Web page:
Chinese battery company CATL has announced the creation of a condensed battery with an energy density of up to 500Wh/kg. The company claims this will enable the powering of passenger aircraft.

In a statement, CATL said that the battery was created at Auto Shanghai. The company claims that it is working with “partners” to develop electric passenger aircraft powered by the battery.

According to the company, the lithium-ion batteries “leverage highly conductive biomimetic condensed state electrolytes to construct a micron-level self-adaptive net structure”. However, specific details on the batteries’ manufacture remain vague.

Until now, attempts to develop commercial-scale electric aircraft have struggled to find batteries able to provide the same amount of energy for their weight as aviation fuel. Alongside this, while fuel can be stored in irregularly-shaped tanks and loses weight as flights progress, batteries are bulky and maintain their mass throughout a journey. Before now the only electric passenger aircraft to be successfully developed has a total capacity of nine people.

Developers have taken a growing interest in semi-solid batteries such as  CATL’s new product. Semi-solid batteries have been able to address the stability of chemical interactions and the scale of manufacturing, which have held developments back.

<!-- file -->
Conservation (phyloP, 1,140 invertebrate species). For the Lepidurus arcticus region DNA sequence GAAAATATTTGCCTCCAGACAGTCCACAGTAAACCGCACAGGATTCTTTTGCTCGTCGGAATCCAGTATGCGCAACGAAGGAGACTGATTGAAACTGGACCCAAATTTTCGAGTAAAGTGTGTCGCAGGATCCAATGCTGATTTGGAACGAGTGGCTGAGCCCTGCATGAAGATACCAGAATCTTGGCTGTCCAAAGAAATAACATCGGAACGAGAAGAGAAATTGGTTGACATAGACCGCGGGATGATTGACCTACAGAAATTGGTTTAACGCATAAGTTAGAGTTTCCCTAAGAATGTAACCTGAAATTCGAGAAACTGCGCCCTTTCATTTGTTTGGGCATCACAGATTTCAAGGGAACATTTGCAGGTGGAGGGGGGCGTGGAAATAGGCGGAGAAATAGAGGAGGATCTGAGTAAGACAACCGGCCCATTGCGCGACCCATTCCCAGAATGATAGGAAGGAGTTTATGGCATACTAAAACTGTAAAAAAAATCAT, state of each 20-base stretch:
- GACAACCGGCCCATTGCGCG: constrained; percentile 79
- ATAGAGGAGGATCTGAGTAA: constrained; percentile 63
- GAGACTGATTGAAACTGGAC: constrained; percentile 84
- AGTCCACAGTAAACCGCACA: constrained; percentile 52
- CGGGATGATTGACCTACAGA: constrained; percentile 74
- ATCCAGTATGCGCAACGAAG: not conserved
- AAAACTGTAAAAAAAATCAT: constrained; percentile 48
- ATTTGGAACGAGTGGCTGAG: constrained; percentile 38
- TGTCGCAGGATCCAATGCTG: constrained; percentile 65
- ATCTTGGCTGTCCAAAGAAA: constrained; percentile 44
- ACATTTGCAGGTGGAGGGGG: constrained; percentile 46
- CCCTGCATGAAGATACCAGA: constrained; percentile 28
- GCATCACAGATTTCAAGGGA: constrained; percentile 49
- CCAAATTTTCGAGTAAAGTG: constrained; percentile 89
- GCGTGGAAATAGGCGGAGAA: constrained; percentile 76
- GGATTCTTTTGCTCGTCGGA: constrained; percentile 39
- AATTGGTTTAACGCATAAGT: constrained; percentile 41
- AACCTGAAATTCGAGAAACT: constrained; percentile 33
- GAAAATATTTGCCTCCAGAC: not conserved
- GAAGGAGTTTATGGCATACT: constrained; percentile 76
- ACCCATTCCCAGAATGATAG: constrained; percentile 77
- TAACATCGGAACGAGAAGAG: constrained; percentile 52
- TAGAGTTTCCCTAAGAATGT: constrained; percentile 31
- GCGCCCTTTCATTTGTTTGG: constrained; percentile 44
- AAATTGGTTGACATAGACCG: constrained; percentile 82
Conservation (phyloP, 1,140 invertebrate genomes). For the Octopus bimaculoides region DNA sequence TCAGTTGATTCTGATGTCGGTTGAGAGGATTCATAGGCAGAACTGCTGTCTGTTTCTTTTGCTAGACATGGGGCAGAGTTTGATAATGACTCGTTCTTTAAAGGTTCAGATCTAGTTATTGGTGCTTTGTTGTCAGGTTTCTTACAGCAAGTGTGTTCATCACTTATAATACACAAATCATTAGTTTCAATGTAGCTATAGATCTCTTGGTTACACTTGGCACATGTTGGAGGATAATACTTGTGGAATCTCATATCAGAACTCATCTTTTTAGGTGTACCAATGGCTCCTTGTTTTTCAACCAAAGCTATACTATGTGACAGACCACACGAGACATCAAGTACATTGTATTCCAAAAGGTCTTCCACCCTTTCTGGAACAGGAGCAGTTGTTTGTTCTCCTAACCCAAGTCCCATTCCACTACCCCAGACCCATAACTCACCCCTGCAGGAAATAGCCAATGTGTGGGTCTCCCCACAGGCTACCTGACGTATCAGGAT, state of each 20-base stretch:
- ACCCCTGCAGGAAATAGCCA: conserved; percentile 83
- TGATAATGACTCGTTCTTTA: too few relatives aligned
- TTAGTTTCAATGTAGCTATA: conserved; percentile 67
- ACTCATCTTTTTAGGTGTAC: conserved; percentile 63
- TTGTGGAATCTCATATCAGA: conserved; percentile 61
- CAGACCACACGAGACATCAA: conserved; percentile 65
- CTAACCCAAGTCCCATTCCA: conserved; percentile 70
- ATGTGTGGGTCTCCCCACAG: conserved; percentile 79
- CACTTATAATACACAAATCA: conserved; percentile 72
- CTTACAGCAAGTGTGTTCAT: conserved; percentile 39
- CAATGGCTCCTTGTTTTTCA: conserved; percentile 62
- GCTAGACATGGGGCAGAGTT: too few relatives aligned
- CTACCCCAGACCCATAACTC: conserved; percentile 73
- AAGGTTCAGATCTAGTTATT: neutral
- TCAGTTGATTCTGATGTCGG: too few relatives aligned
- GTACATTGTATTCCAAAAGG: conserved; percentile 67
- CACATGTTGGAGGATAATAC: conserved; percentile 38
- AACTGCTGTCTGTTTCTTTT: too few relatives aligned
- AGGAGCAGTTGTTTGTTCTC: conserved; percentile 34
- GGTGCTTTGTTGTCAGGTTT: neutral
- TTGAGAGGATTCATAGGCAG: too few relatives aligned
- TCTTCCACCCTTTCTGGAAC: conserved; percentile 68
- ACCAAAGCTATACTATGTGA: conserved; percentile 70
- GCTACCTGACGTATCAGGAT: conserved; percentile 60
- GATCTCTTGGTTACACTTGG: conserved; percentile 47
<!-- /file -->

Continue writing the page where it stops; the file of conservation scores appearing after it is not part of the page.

The company claims that its battery incorporates new materials for the anode and cathode, a “condensed electrolyte” and new separators.

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By GlobalData

Wu Kai, CATL’s scientist in chief, told reporters that it will be able to start mass production of the condensed matter battery for electric vehicle uses later this year.

A CATL spokesperson said: “The launch of condensed batteries will usher in an era of universal electrification of sea, land and air transportation, open up more possibilities of the development of the industry, and promote the achieving of the global carbon neutrality goals at an earlier date”.

Battery investor James Firth said in a tweet: “What do we not know yet is the cost of these cells, if any critical materials are used, how developed the supply chains for these components are, what the cycle life of the cells are”.